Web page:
The gaseous refrigerant enters the AC compressor where the termperature is increased by compression, to a point where it changes into a high pressure gas.
The high pressure moves the refrigerant to the outdoor unit where it enters the condenser and releases it's heat. In the process the refrigerant changes into a liquid.
The liquid refrigerant travels to the indoor unit and enters the evaporator, where it once again becomes a gas. At this point it is ready to absorb the heat inside your house. Then it starts it's cycle again at the AC compressor.
The compressor is the driving force in your cooling system and without it, your air conditioner isn't able to deliver cool air. In other words, you may notice your AC compressor isn't working, but the fan may still be running.
The average cost of replacing your home AC compressor is $1,200, so doing a little preventative maintenance can save you a lot of money in the long run. Here are three tips that can help keep your AC compressor working:
Clean the Condenser Coil - This is a simple task that will prolong the life of your AC compressor. You should also be able to do it yourself.
The condenser coil is where the heat is removed from the refrigerant. If your condenser coil isn't able to do this efficiently, your entire air conditioning system will need to work harder to keep your house cool. The condenser coil circles around the walls of the outside unit and resembles a screen-like grill.
There are two things to do in caring for your condenser coil. First, the thin, soft metal strips often bend and are not able to transfer heat as well as they should. If you find that they are bent, you can use a fin straightening tool to fix the problem.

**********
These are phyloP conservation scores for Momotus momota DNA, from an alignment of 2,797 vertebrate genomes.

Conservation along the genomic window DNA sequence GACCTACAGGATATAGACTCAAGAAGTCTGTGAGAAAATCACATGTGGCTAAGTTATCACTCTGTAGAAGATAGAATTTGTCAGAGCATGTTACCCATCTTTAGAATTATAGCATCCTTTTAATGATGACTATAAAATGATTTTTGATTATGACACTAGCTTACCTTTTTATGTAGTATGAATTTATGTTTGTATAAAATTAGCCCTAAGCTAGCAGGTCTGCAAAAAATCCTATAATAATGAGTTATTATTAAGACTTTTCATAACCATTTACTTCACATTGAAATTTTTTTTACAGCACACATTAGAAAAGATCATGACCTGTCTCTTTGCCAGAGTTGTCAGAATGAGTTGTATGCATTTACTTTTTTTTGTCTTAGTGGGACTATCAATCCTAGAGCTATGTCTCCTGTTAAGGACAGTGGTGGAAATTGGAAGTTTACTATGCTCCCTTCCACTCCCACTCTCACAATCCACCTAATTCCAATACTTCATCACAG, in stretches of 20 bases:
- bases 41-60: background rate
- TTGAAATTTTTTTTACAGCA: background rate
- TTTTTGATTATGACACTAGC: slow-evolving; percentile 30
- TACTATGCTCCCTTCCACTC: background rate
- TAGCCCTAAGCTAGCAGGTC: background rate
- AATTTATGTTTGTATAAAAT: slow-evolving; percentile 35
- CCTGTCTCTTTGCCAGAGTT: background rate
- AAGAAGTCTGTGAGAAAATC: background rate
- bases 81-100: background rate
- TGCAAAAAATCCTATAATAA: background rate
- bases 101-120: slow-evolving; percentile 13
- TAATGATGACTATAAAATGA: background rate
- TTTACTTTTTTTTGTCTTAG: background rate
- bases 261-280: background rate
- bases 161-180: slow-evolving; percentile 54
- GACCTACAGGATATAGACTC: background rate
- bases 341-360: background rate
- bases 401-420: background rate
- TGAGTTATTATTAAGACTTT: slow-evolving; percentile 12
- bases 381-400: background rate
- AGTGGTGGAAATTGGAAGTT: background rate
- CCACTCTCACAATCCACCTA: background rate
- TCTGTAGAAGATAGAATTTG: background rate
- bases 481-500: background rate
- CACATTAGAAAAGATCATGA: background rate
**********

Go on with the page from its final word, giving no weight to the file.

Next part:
Second, you can clean them. Grab your hose and use a spray-on condenser cleaner and you'll be able to remove the dirt and debris that's clogging them.
Monitor Refrigerant Levels - The refrigerant within your air conditioning system is used over and over. This is called a closed system, and if there are no leaks within the system, the refrigerant level should never change.
In many cases, the first sign of low refrigerant is when the AC is on but the air never seems to get cool. But it is possible that you'll see some fluid along the refrigerant lines.
When your system isn't able to cool, the compressor will keep running as it attempts to drop the thermostat temperature. This places unnecessary wear-and-tear on the compressor and it will eventually wear out.
If you suspect that your refrigerant levels are low, you should contact a professional to check your lines for leaks and recharge the system.
Regular Maintenance - The key to keeping your AC system operating efficiently is regular maintenance. Your compressor is designed to have a long service life, but you need to give it a little help, and that means conducting annual maintenance.
Some maintenance you can do yourself, and other jobs, you'll want to call a professional. Here are a few tasks you can do yourself:
- Replace your filter every month during the cooling season.
- Once a year, before the cooling season, remove the cover from the outdoor unit. It's very common for leaves and debris to collect inside. First, use a vacuum, and then thoroughly clean the housing.
- Lubricate the fan.
We highly recommend having your AC system inspected by a professional once a year. He'll do a more thorough cleaning and inspection, check refrigerant levels, and ensure that everything is running as it should.